Today starts a new chapter in Pam Morris’ life. After two decades of helping the city to bring some of the biggest names in the gospel industry to Grant and (later) Millennium Parks downtown, Morris has left her post in the Mayor’s Office of S
Today starts a new chapter in Pam Morris’ life.
After two decades of helping the city to bring some of the biggest names in the gospel industry to Grant and (later) Millennium Parks downtown, Morris has left her post in the Mayor’s Office of Special Events.
The walls in her South Side home tell the story of her success and adoration around the city and worldwide. The plethora of plaques, certificates and photos with high-profile dignitaries, including U.S. presidents and South African President Nelson Mandela, and with famous gospel recording artists, show how deeply entrenched her work as an ambassador for the city and the mayor Pam Morris was. And it is a clear indicator of just how much she loves gospel music.
She stepped into her role as head producer for the Chicago Gospel Music Festival in 1989. At that time, the event was held at the South Shore Cultural Center. But soon the event outgrew that venue and was moved to Grant Park.
Thousands of people each year would pack the park and the Petrillo Music Shell area to enjoy the lineup of gospel performers, which included popular local choirs, singing groups and churches, and nationally known recording artists. Years later, when Millennium Park was opened, the gospel fest moved there with even more fans in tow.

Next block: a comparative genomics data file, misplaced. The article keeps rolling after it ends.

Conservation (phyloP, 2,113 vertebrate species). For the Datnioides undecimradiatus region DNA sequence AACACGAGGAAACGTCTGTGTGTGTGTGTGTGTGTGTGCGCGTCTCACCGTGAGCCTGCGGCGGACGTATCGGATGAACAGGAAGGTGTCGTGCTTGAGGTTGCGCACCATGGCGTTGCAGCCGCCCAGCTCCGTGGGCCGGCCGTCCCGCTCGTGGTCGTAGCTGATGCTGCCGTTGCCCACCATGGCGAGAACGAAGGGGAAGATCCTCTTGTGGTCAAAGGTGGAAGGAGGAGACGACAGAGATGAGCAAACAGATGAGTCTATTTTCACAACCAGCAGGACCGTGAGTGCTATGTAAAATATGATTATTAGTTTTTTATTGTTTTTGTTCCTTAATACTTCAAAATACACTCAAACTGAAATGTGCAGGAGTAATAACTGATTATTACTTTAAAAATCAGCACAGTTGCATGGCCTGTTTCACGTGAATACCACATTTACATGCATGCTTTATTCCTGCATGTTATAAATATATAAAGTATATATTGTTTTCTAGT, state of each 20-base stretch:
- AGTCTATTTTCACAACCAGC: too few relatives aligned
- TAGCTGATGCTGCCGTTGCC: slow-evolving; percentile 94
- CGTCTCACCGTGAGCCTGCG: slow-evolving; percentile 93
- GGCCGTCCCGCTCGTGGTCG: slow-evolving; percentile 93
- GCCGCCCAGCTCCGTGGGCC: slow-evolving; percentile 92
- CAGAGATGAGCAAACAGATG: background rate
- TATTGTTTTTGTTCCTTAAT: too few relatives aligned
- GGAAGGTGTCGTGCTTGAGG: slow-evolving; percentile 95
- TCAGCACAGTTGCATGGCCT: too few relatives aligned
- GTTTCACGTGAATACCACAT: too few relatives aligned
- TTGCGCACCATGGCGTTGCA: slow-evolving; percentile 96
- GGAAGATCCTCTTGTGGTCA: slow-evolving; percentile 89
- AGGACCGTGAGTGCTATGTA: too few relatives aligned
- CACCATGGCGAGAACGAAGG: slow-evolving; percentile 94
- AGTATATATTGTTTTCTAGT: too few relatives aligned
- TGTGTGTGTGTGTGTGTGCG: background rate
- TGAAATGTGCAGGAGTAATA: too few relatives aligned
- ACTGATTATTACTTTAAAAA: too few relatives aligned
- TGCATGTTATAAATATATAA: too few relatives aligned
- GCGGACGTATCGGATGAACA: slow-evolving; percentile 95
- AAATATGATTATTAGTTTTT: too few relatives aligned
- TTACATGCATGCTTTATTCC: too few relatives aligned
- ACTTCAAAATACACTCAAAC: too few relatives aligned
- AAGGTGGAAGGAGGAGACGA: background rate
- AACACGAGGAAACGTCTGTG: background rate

Morris went out on a very high note, as this year’s gospel fest, which became her last, featured Fantasia and internationally known Donnie McClurkin and Kirk Franklin.
The job, as rewarding as it was all the way to the end–and at the close of each year’s gospel fest–was not without its challenges, Morris recalled.
Changes in rules, changes in management, changes in a number of other things over the years began to wear on the author and Stellar Award winner.
For years she rolled with the changes–and the punches–buoyed by her love for the people of Chicago, she explained, and her commitment to simply do a good job.
But now, she concedes, it’s time to move on.
Her decision to leave came quietly but not all that unexpectedly for her.
Hours after the last gospel fest ended on June 7, Morris was entertaining house guests. She excused herself from her company and went into another room of her home.
“A voice just came to me and said ‘This is it,’” she told the Defender.
And she found a letter of resignation she had started writing a few years ago but never completed until now.
“I had reached some challenges that had disturbed me,” she said acknowledging that headaches as well as good things came with the job. But unlike the last time, where she said God had not given her the okay to quit, this time she feels she got the spiritual green light to let it go.
“It’s good that God has given me this kind of opportunity to still be able to walk away from something you’ve completed and done your best at, and do something else,” she said.
She submitted her resignation to the city on June 9 and hasn’t had a second thought. And her family is behind her all the way.
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